As a three-time former COO, a professional of over 20 years, and a mother of three, reading the book resonated on many levels. Throughout the path I’ve chosen, I’ve witnessed many of the aspects Sandberg raises both within myself, and with women I have had the honor of working with. The subjects raised in the book continue to be relevant today even though many years have passed since the book had been written. Women do have to face more challenges when navigating their careers. These challenges do not appear only on the external professional level, and the expectations of society from women, but also appear from within, with weights that women hold within themselves that make life harder for them internally when navigating the balance between reaching professional goals, and raising a family.
Some women do choose only one of these paths, but ironically, even they feel the weight of both their internal feelings and society’s expectations. So there really seems to be no running away from the challenges, but rather facing them head-on, and solving them directly as they come.
Truthfully, sometimes the challenges just continue to exist and the best that can be done is to embrace them, feel the weight, and continue to plow through, even with the hardship. As an advocate of women (I am the Israeli Ambassador to EWPN (European Women in Payments Network)), through this book, I’ve learned to, first of all, understand the minefield women go through, and second of all, name the challenges, therefore identify what is happening. Third of all, to help other women with navigating their choices, and finally – to truly appreciate women and their ability to strive with all this extra weight holding them down.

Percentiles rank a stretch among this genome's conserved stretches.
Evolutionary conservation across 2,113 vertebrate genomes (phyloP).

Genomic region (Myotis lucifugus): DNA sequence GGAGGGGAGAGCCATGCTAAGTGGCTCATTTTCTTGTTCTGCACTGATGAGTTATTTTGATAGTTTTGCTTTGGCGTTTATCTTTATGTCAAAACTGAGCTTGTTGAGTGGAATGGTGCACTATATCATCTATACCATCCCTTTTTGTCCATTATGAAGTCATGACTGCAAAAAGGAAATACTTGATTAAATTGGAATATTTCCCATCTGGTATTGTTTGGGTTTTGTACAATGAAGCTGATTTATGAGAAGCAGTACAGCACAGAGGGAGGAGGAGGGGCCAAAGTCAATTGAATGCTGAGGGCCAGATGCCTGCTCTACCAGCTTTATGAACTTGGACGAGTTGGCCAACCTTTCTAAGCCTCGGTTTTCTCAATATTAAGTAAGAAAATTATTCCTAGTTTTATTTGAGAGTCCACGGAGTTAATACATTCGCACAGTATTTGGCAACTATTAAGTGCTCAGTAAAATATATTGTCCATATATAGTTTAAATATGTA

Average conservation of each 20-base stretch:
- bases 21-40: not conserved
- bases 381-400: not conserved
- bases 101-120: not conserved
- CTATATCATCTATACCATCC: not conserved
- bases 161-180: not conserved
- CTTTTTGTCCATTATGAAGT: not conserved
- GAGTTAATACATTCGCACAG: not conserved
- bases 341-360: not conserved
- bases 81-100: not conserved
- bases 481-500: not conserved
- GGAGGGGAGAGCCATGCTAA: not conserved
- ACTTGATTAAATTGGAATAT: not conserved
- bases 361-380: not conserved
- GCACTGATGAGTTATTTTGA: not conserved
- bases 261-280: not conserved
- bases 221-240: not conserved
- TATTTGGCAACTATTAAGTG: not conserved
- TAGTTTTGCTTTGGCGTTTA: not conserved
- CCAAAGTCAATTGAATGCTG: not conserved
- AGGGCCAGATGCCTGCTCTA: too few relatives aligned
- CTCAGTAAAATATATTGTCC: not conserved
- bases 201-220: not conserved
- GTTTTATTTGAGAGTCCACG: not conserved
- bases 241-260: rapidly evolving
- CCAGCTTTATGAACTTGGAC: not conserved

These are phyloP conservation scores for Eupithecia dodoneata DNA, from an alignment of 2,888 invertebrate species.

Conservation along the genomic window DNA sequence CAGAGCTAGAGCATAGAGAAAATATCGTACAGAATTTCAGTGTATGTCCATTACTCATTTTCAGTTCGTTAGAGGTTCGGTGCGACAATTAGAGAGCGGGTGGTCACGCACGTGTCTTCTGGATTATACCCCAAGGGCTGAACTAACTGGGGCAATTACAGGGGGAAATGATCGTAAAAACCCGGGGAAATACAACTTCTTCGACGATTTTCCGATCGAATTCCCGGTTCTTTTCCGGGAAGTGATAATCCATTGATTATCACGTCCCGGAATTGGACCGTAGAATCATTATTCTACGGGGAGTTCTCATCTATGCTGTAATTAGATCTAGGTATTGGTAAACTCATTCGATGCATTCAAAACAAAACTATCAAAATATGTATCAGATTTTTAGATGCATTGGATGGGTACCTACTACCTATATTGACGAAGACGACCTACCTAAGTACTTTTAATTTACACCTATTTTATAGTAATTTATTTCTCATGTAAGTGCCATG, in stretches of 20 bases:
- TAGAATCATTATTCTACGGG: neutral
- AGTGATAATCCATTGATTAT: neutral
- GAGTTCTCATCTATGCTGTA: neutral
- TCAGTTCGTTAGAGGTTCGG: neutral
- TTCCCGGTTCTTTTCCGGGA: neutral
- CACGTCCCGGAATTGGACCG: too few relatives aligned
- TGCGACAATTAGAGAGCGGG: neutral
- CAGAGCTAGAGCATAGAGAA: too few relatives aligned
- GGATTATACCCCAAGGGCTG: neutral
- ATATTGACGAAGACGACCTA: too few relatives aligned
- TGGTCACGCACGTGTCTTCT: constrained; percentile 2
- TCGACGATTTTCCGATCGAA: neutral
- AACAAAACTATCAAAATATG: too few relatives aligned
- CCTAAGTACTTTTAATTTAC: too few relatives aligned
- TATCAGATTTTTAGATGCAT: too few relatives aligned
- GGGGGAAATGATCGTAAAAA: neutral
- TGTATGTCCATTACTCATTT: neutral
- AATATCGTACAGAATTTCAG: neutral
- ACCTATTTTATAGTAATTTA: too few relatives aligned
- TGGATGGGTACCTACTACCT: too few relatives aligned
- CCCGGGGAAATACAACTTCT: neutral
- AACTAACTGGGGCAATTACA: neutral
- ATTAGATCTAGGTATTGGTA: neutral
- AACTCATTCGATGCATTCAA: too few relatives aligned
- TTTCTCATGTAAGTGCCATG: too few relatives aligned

It would have been good to be able to solve the challenges women face when navigating a professional career. Sadly, many of the issues the book covers continue to be part of the path women face. Women continue to internally carry the weight of “Imposter Syndrome”, which might be better called “Inadequacy Syndrome”, they still find it hard to request the professional terms men take for granted, many still dream for less than they could achieve, and society (and women internally) seem to expect “Perfection” both in parenting and professionally – which is unrealistic.
Add to that the sad statistics that only a two digit percentage of funding goes to female founders, and the small number of women directors and CEOs, and it’s easy to realize that this issue is still relevant. So although the book helps understand the challenges better, the solutions are still unachievable to this day.
Who Should Read This Book:
Any person that wants to better understand the challenges women face when navigating a professional career. Whether it’s women themselves, women’s advocates reaching their potential, or business owners that realize that diversity matters and want to understand how to better create and enable diversification.